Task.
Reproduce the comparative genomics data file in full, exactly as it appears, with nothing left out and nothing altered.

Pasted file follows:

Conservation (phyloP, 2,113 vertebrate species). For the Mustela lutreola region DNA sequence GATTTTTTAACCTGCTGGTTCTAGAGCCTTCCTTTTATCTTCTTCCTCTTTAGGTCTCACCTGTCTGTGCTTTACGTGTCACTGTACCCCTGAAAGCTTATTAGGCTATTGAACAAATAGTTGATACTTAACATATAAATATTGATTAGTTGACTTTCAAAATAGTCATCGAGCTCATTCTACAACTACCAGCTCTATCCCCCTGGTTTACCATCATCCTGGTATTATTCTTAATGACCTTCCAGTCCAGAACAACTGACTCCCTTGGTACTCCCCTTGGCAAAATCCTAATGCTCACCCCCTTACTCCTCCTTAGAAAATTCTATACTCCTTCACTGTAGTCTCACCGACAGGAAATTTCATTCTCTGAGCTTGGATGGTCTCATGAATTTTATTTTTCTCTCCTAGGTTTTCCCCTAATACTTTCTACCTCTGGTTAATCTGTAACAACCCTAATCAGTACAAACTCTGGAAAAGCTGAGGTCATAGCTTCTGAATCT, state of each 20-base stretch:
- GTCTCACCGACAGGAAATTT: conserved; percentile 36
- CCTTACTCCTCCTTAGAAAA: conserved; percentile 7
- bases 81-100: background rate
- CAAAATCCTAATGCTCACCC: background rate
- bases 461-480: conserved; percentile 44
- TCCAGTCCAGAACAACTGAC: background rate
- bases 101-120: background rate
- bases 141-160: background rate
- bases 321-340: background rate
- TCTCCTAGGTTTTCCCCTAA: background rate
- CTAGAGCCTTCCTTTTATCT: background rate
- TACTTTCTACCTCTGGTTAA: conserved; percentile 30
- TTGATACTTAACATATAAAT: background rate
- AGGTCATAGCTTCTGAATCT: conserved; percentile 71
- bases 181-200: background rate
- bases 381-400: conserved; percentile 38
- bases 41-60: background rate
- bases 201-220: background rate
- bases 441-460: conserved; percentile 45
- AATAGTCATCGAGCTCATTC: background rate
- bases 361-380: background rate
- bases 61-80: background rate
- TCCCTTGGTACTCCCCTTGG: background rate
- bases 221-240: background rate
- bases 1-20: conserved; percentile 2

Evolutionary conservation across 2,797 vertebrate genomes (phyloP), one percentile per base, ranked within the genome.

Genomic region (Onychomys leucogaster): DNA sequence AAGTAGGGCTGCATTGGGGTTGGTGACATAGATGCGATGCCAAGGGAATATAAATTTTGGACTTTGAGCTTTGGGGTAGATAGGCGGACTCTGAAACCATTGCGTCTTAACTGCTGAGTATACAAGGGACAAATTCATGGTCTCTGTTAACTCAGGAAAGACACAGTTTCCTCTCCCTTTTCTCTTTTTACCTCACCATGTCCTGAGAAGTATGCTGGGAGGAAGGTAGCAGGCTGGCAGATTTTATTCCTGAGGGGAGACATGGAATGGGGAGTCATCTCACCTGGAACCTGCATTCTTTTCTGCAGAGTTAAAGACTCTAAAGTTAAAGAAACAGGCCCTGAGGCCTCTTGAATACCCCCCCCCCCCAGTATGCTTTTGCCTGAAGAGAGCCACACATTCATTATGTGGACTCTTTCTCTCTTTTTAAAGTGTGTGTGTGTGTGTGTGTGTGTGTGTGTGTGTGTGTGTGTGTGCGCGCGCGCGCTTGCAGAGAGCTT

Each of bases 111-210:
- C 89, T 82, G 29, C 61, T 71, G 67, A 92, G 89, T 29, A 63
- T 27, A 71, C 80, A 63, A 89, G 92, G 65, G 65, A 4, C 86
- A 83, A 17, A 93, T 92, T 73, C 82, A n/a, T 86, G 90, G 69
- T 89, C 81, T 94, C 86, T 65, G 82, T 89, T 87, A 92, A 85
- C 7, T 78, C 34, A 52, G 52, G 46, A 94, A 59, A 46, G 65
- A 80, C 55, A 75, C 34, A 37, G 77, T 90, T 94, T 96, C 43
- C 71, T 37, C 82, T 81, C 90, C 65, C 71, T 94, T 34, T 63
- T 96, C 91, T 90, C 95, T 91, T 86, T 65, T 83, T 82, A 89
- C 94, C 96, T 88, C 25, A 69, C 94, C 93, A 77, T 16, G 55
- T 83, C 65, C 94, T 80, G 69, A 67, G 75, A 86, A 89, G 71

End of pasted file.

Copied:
Conservation (phyloP, 2,113 vertebrate species). For the Mustela lutreola region DNA sequence GATTTTTTAACCTGCTGGTTCTAGAGCCTTCCTTTTATCTTCTTCCTCTTTAGGTCTCACCTGTCTGTGCTTTACGTGTCACTGTACCCCTGAAAGCTTATTAGGCTATTGAACAAATAGTTGATACTTAACATATAAATATTGATTAGTTGACTTTCAAAATAGTCATCGAGCTCATTCTACAACTACCAGCTCTATCCCCCTGGTTTACCATCATCCTGGTATTATTCTTAATGACCTTCCAGTCCAGAACAACTGACTCCCTTGGTACTCCCCTTGGCAAAATCCTAATGCTCACCCCCTTACTCCTCCTTAGAAAATTCTATACTCCTTCACTGTAGTCTCACCGACAGGAAATTTCATTCTCTGAGCTTGGATGGTCTCATGAATTTTATTTTTCTCTCCTAGGTTTTCCCCTAATACTTTCTACCTCTGGTTAATCTGTAACAACCCTAATCAGTACAAACTCTGGAAAAGCTGAGGTCATAGCTTCTGAATCT, state of each 20-base stretch:
- GTCTCACCGACAGGAAATTT: conserved; percentile 36
- CCTTACTCCTCCTTAGAAAA: conserved; percentile 7
- bases 81-100: background rate
- CAAAATCCTAATGCTCACCC: background rate
- bases 461-480: conserved; percentile 44
- TCCAGTCCAGAACAACTGAC: background rate
- bases 101-120: background rate
- bases 141-160: background rate
- bases 321-340: background rate
- TCTCCTAGGTTTTCCCCTAA: background rate
- CTAGAGCCTTCCTTTTATCT: background rate
- TACTTTCTACCTCTGGTTAA: conserved; percentile 30
- TTGATACTTAACATATAAAT: background rate
- AGGTCATAGCTTCTGAATCT: conserved; percentile 71
- bases 181-200: background rate
- bases 381-400: conserved; percentile 38
- bases 41-60: background rate
- bases 201-220: background rate
- bases 441-460: conserved; percentile 45
- AATAGTCATCGAGCTCATTC: background rate
- bases 361-380: background rate
- bases 61-80: background rate
- TCCCTTGGTACTCCCCTTGG: background rate
- bases 221-240: background rate
- bases 1-20: conserved; percentile 2

Evolutionary conservation across 2,797 vertebrate genomes (phyloP), one percentile per base, ranked within the genome.

Genomic region (Onychomys leucogaster): DNA sequence AAGTAGGGCTGCATTGGGGTTGGTGACATAGATGCGATGCCAAGGGAATATAAATTTTGGACTTTGAGCTTTGGGGTAGATAGGCGGACTCTGAAACCATTGCGTCTTAACTGCTGAGTATACAAGGGACAAATTCATGGTCTCTGTTAACTCAGGAAAGACACAGTTTCCTCTCCCTTTTCTCTTTTTACCTCACCATGTCCTGAGAAGTATGCTGGGAGGAAGGTAGCAGGCTGGCAGATTTTATTCCTGAGGGGAGACATGGAATGGGGAGTCATCTCACCTGGAACCTGCATTCTTTTCTGCAGAGTTAAAGACTCTAAAGTTAAAGAAACAGGCCCTGAGGCCTCTTGAATACCCCCCCCCCCCAGTATGCTTTTGCCTGAAGAGAGCCACACATTCATTATGTGGACTCTTTCTCTCTTTTTAAAGTGTGTGTGTGTGTGTGTGTGTGTGTGTGTGTGTGTGTGTGTGTGCGCGCGCGCGCTTGCAGAGAGCTT

Each of bases 111-210:
- C 89, T 82, G 29, C 61, T 71, G 67, A 92, G 89, T 29, A 63
- T 27, A 71, C 80, A 63, A 89, G 92, G 65, G 65, A 4, C 86
- A 83, A 17, A 93, T 92, T 73, C 82, A n/a, T 86, G 90, G 69
- T 89, C 81, T 94, C 86, T 65, G 82, T 89, T 87, A 92, A 85
- C 7, T 78, C 34, A 52, G 52, G 46, A 94, A 59, A 46, G 65
- A 80, C 55, A 75, C 34, A 37, G 77, T 90, T 94, T 96, C 43
- C 71, T 37, C 82, T 81, C 90, C 65, C 71, T 94, T 34, T 63
- T 96, C 91, T 90, C 95, T 91, T 86, T 65, T 83, T 82, A 89
- C 94, C 96, T 88, C 25, A 69, C 94, C 93, A 77, T 16, G 55
- T 83, C 65, C 94, T 80, G 69, A 67, G 75, A 86, A 89, G 71